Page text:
Sometimes A New Product Launch Just Needs A Little Elbow Grease

SymphonyIRI Group’s 2011 New Products Pacesetters report was just released the other day and it seems to play right into the nexus between the old way of advertising and the new way.  In this picture, I don’t look at the old way as a bad thing, especially as the new products listed in the report relate mostly to items found in grocery stores. As we continue to move deeper into technology and digital connectivity, grocery stores and the products they sell are still a strong remnant of the past.  When launching food/beverage products and even the top performing non-food items, you can’t disregard traditional techniques – but the opportunity is there to smartly build the consumer base with targeted digital advertising and a little elbow grease.

 

Looking at the top food/beverage launch for 2011 – P.F. Chang’s Home Menu line ($101.6 Million) – and the top non-food launch – Pampers Cruisers/Swaddlers with Dry Max ($296 Million) – there’s no surprise that most of these top-selling items are most likely found  on the shelves at the grocery store.

With a few exceptions, the same would be said for those other products that launched in 2011 and found themselves in the top 10 for each category:

Food/beverage launches (in $ millions) included Thomas’ Bagel  Thins ($73.6); Oscar Mayer Selects ($69.2); Folgers Gourmet Selections K-Cups  ($58.4); M&M’s Pretzel ($58.4); Sun Drop carbonated beverages ($55.8); Kellogg’s Special K Cracker Chips ($50.6); Lean Cuisine Market Creations  ($48.6); Gold Peak Chilled Tea ($44.3); and Bailey’s Coffee Creamer ($44.2).

Non-foods launches (in $ millions) included Gillette Fusion  ProGlide ($169.4); U by Kotex ($74.6); Schick Hydro ($64.9); Maybelline Volum’ Express Falsies eye cosmetics ($46.5); Nicorette Lozenge ($45.2); Sally Hansen  Salon Effects ($41.8); Tide Plus Febreze Freshness ($37.9); Ensure with Revigor  ($37.5); and Maybelline Fit Me facial cosmetics ($36.2).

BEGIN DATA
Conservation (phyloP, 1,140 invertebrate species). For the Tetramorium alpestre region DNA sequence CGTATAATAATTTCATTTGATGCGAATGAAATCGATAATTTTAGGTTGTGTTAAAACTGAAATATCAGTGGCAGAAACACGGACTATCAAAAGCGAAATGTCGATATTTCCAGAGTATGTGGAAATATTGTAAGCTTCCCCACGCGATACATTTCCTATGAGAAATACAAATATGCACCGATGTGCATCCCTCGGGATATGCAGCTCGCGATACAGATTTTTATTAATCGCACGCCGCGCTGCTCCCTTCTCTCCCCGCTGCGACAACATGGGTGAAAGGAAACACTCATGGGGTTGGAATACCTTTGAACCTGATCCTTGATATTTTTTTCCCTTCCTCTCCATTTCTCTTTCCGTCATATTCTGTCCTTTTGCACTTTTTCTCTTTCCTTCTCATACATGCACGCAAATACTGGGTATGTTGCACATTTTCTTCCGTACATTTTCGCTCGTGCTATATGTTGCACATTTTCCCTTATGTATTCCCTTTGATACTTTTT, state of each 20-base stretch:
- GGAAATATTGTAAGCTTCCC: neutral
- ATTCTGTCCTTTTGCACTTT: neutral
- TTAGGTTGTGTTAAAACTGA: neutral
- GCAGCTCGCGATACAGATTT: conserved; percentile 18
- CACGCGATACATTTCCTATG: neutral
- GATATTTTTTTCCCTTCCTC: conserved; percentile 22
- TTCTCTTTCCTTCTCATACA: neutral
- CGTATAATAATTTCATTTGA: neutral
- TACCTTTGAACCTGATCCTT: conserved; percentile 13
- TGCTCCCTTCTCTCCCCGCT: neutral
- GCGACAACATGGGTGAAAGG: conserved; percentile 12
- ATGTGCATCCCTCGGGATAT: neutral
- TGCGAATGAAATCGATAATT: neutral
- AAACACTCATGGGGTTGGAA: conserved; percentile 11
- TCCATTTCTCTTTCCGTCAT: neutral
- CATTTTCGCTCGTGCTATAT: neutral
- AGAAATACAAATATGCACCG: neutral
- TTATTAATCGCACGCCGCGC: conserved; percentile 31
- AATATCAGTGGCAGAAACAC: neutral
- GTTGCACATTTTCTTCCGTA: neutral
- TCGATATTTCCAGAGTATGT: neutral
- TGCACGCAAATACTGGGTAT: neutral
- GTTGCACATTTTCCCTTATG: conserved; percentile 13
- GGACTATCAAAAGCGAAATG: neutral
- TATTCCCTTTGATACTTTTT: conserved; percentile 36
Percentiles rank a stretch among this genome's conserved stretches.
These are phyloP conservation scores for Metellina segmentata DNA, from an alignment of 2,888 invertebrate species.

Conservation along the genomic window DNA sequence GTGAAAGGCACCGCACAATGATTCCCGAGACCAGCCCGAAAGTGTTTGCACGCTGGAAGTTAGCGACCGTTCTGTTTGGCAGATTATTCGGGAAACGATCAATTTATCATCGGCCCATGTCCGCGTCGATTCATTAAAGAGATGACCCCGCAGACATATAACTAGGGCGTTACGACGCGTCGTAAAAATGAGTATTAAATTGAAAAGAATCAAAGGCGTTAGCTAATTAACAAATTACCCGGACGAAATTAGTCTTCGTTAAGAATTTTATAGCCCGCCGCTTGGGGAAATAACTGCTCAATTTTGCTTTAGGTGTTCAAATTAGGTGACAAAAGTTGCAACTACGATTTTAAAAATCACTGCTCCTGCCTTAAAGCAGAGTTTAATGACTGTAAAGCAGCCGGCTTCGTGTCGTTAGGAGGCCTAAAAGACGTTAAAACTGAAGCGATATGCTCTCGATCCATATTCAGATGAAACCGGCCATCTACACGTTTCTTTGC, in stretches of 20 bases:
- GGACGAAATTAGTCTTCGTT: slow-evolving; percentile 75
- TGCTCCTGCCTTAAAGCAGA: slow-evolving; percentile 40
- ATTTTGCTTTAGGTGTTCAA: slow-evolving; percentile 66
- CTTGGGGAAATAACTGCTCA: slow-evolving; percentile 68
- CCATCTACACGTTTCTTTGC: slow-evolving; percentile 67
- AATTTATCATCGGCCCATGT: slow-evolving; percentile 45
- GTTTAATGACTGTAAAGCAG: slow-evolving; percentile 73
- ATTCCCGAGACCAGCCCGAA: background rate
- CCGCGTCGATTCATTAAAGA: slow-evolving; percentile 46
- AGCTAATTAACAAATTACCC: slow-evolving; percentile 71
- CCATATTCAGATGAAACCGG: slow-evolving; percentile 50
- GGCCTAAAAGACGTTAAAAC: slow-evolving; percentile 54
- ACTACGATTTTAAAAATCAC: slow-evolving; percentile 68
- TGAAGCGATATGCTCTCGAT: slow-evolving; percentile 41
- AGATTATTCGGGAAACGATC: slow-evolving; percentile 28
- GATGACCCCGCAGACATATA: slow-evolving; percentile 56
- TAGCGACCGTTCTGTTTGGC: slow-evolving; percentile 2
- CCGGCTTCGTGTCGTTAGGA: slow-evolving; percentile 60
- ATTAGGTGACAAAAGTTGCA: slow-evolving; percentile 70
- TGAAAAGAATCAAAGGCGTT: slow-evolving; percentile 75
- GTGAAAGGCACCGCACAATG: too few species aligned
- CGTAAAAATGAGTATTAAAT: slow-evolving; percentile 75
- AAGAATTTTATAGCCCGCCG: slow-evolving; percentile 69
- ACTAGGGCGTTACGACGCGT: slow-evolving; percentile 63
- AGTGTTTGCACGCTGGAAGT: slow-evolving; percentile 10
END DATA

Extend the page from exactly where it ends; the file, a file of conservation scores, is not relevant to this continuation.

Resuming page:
If the grocery store is still where most items are bought on a weekly basis – and this judgement is just based on the fact that people generally have less to spend, eat out less than half as much as they did when the recession began and the stores are stocking more and more varied products beyond foods – then the way in which they have historically done (and continue to do) business is of the utmost importance.

There are still the “games” played for placement in store, but the old-school component that still plays a huge role is the one of Circulars. As junk mail continues to dwindle (thankfully), there is still a circular that arrives in mailboxes once a week.  In times of a strong economy, perhaps more people would have thrown them away without reading. But now, it has become a piece of interest delivered to the door.  Even with the growth of digital coupon outlets, there is still huge amounts of money spent on advertising in circulars. And, unless the marketers who pay for them are bad business people, they must be working to a great extent.

Most of the top-sellers from last year are brand extensions and not wholly new products. If you didn’t go into a store, you might not have even noticed that they were available.  There were certainly some products that had television campaigns and a larger number who engaged in targeted digital media.  Ultimately, if the budget allows for it, the proper media mix can grow the consumption well beyond what might have been found by foot traffic or circular impressions.

It seems to me, that by looking at the top launches above and the way things are currently being done, it’s not a completely new world, just one that is augmented by new technologies. Yet again, an opportunity to rev-up consumption by putting a little elbow grease into it and augmenting the norm with compelling and smart campaigns.

 

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